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Discussion Starter · #13 ·
Hi all and thanks for the responses. Here’s some answers to your questions as well as some corrections I need to make to my original post:

  • I had originally said that along with the flashing CEL and “check engine exhaust system” indicators came the VCM light. It is not the VCM. It’s the VSA light.
  • the exact code thrown was P0303
  • I installed the S-VCM within two weeks of purchasing the pilot (back in November). It had approximately 108,000 miles at the time of purchase
  • before purchasing the vehicle I had a trusted mechanic do a valve pressure test. All came back great
  • the HONDA dealer mechanic did clarify that a bolt wasn’t missing from the cylinder 3 coil. But that it was lose.

Honda said that after replacing cylinder 3 spark plug, no codes are being thrown but that on a test drive connected to a computer they can see misfires happening in all cylinders. None of them reaches the threshold to throw a code for a CEL. But they say that it is a problem. They suggest replacing all spark plugs even though I just did that in December. They also think that it could be that the valve adjustment service wasn’t done correctly. I find this hard to believe because I’ve been going to my mechanic for many many years and I trust his work.

HONDA swears up and down that it is just simply soooooo incredibly unlikely the windshield washer fluid caused any of this. They mentioned how in order for washer fluid to get into the system it would have essentially three “layers” of seals it would have to get by. A friend even reminded me that at the self car wash has a setting for spraying your engine down. So if it was risky to get the engine wet why would people spray their engines down. But this just seems so coincidental to me.

Anyway I’ve taken the vehicle away from the dealer and brought it to my trusted mechanic. They initially said over the phone that they’re thinking it’s possibly the coils. My only issue with that is it seems unlikely all 6 coils would fail at the same time.
My thoughts are that either they had a bad batch of spark plugs, the washer fluid got into the system, the valve adjustment service wasn’t done exactly right, or somehow some way all the coils have failed.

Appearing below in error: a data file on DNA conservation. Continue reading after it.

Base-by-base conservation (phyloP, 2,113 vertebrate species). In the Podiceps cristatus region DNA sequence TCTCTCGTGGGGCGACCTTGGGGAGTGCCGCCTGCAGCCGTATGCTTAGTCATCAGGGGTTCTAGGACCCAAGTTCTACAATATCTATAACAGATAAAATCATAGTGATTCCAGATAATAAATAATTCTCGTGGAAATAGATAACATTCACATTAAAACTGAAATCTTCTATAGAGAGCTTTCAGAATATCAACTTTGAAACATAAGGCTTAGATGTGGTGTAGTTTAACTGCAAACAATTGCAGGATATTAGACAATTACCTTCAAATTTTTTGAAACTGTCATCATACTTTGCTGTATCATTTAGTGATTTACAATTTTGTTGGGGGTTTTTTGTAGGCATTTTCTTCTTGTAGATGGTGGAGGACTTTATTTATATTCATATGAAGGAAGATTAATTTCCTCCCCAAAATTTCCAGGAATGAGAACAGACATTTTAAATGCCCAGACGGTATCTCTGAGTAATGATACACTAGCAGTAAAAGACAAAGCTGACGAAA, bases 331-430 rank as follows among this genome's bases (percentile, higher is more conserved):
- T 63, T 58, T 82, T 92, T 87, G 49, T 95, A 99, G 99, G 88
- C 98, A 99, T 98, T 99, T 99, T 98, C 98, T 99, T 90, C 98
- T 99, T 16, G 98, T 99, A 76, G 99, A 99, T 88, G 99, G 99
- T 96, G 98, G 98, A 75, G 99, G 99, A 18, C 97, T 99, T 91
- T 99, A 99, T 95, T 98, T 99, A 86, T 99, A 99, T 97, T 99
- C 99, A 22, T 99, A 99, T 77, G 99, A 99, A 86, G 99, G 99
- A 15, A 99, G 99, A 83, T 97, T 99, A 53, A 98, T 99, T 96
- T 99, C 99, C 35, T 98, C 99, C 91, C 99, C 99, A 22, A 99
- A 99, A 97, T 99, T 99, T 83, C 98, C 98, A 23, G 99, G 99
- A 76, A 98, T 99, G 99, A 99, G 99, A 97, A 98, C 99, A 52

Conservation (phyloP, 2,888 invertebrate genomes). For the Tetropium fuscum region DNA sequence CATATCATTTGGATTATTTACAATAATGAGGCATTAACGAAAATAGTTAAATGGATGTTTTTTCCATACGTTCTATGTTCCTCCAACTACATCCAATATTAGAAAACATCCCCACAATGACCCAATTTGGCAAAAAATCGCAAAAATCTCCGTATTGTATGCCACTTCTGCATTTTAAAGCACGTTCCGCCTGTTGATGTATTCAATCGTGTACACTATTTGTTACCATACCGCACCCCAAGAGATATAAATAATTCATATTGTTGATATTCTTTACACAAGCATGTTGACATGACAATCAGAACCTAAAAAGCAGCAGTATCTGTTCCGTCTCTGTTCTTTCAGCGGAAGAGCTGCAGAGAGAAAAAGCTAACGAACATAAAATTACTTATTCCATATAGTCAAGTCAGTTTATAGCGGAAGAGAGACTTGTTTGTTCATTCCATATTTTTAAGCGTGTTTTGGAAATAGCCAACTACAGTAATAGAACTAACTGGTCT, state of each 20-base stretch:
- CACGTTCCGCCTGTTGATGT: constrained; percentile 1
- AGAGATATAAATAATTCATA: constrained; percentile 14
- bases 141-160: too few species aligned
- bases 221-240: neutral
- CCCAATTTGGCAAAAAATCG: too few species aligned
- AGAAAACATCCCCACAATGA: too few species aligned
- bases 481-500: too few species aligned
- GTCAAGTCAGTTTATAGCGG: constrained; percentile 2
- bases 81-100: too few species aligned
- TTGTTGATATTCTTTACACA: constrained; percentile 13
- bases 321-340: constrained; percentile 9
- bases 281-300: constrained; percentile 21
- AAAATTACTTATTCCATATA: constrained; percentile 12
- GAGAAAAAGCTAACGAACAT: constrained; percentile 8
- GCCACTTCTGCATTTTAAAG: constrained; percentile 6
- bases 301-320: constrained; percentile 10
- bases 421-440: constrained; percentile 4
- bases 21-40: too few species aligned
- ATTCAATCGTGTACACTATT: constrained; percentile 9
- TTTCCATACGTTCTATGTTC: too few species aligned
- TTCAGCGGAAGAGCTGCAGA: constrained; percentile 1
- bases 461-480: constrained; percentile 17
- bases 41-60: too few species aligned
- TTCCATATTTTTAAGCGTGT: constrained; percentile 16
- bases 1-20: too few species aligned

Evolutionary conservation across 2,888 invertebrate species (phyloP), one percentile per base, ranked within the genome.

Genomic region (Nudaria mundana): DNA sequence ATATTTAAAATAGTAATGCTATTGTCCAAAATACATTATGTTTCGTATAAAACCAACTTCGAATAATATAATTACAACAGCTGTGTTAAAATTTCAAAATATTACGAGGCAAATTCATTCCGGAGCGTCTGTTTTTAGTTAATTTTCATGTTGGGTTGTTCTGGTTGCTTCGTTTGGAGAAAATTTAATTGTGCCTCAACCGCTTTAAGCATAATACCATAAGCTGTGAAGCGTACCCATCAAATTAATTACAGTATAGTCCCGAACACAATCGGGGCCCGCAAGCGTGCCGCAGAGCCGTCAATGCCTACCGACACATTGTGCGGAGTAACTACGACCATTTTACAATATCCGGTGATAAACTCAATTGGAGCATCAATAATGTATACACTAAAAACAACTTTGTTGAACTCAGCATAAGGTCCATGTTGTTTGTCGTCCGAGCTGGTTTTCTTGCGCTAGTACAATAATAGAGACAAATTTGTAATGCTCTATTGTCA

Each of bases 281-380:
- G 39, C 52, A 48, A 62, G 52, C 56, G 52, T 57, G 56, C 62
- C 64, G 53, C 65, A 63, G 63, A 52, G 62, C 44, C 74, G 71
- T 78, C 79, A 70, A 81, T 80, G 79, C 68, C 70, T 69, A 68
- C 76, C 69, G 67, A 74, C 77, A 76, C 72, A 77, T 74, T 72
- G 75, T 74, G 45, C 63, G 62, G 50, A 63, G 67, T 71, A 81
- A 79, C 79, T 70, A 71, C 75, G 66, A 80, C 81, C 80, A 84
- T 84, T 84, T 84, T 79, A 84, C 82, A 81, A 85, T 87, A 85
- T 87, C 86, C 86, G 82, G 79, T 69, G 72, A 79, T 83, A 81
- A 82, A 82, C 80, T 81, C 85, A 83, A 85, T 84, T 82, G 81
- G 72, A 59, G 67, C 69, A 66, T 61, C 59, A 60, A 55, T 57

What are your thoughts and are there any other questions I can answer to help figure this out?
 

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P0303 is a misfire code for cylinder #3. Loose coil on #3. The fix is obvious for this. Tighten the loose coil.
What brand type spark plugs were installed? NGK Laser Iridiums is OEM. There is a cheaper version NGK IX that will work, but they do not last as long.
There is lots of info on the next about how VSA help a driver with an oversteer or traction issue. It would be important to know if the system is functioning properly. Did enough washer fluid spraying out caused this light? It would be speculation. What is the condition of your tires? What were the road conditions at the time light cam on? (You mentioned mud) I'm sure everything is dry now.
 

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Also to add to ^^^^ where did you buy your plugs? If Ebay or Amazon remove them immediately and buy from a good autoparts store or the dealer. otherwise your misfires can lead to:


147218
 

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Also to add to ^^^^ where did you buy your plugs? If Ebay or Amazon remove them immediately and buy from a good autoparts store or the dealer. otherwise your misfires can lead to:


View attachment 147218
While there is counterfeit spark plugs, there is info on how to identify them. I wouldn't buy off Ebay for sure. I'd only buy from Amazon if it is sold and shipped by Amazon. RockAuto has been a great source for buying authentic NGK products without spending $20 a plug at the dealership.